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FUSARIUM PATCH (Microdochium nivale)

Fusarium Patch - Typical symptoms of early stages of active development

What Is It?

Fusarium Patch is a fungal disease that attacks areas of fine turf when local conditions are conducive for the organism to become active.

Have I Got It?

Fusarium Patch is one of the most common diseases found attacking fine turf. Poa Annua (annual meadowgrass) is the species most susceptible and makes up a high percentage of the sward in turf cut below 15mm. The first signs of Fusarium Patch activity are small brown or straw-coloured spots. If the attack becomes aggressive the spots will merge into larger patches, often with a dark red or orange perimeter to the affected area.

If I Have Got It How Do I Try To Control It?

Because Fusarium Patch is a fungal disease it does not like being exposed to ultraviolet light. Therefore if bright sunny weather follows early signs of an attack it may subside naturally, particularly if it is also breezy. However, the most likely time for this disease to occur is the damp autumn months as sunshine usually is in short supply.

There are several proprietary fungicides which will control Fusarium Patch but advice should be sought to establish the best one for the particular month of the year. Mascot Fusion can be used at most times but good results are achieved with Mascot Eland when mowing is less frequent. These products may be applied using a knapsack sprayer but larger tractor mounted equipment can be used if the affected area is large. In all cases it is important to be sure that the correct nozzle is fitted to any equipment used so that the correct droplet size and volume applied is achieved.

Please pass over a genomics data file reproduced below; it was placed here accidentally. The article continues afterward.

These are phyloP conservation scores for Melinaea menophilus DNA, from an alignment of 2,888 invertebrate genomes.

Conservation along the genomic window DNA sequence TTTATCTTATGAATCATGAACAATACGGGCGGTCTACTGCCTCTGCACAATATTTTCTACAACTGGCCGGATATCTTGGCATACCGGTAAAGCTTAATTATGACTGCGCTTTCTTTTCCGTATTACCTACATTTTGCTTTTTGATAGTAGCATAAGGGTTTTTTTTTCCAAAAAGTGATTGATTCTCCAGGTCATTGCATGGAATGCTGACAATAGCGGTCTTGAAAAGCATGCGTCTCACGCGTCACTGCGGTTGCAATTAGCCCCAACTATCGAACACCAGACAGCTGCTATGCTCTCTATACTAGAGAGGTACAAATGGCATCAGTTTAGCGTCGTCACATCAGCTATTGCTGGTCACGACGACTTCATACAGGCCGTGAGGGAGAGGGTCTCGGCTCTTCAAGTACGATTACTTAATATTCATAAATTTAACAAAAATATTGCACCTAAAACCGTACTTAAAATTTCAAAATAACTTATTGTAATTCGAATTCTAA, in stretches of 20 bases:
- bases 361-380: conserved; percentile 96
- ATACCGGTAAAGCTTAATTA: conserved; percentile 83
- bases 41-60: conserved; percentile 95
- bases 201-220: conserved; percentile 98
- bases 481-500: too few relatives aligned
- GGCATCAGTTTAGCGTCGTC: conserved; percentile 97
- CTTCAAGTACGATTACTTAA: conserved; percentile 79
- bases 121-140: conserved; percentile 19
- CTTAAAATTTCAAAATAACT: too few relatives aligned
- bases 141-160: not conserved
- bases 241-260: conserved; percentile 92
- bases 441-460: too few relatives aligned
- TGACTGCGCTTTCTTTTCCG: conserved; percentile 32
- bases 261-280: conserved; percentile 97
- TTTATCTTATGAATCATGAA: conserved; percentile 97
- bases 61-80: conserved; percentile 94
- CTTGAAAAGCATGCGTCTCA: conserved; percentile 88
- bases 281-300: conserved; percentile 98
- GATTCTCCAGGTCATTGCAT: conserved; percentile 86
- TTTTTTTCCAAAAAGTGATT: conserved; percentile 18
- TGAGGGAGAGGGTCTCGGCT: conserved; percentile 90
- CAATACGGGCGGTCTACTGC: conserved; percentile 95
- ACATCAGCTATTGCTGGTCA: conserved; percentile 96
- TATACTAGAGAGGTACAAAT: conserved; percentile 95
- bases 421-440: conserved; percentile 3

How Do I Try To Prevent It Occurring In The Future?

The environment of the site and cultural practices are very influential on the occurrence of Fusarium Patch . As previously indicated the damp autumn period is the most likely period for significant activity of the disease.

Whenever possible remove dew from the turf and do not allow leaves to lie on the surface. Ensure adequate light reaches the turf as low light is favourable for fungal disease to prosper. Control the amount of organic matter building up at the surface as this will retain moisture which is unhelpful. Moisture in the rootzone is essential but at the surface it will cause problems. These actions will also help to reduce the amount of moss that sometimes occurs through winter.

Organic matter can be removed mechanically with a scarifying machine. Hollow coring will also remove a percentage as well as improving surface drainage. If hollow coring is carried out, after the cores have been removed, top dress the turf with a mixture of 80% sand : 20% soil at the rate of approximately 2 kilos per square metre.

Fusarium Patch is in a juvenile state for approximately 48 hours. During this period it is much easier to control, after this time it is mature and more resistant to fungicide. In locations where problems occur every year a preventative application of fungicide should be considered.

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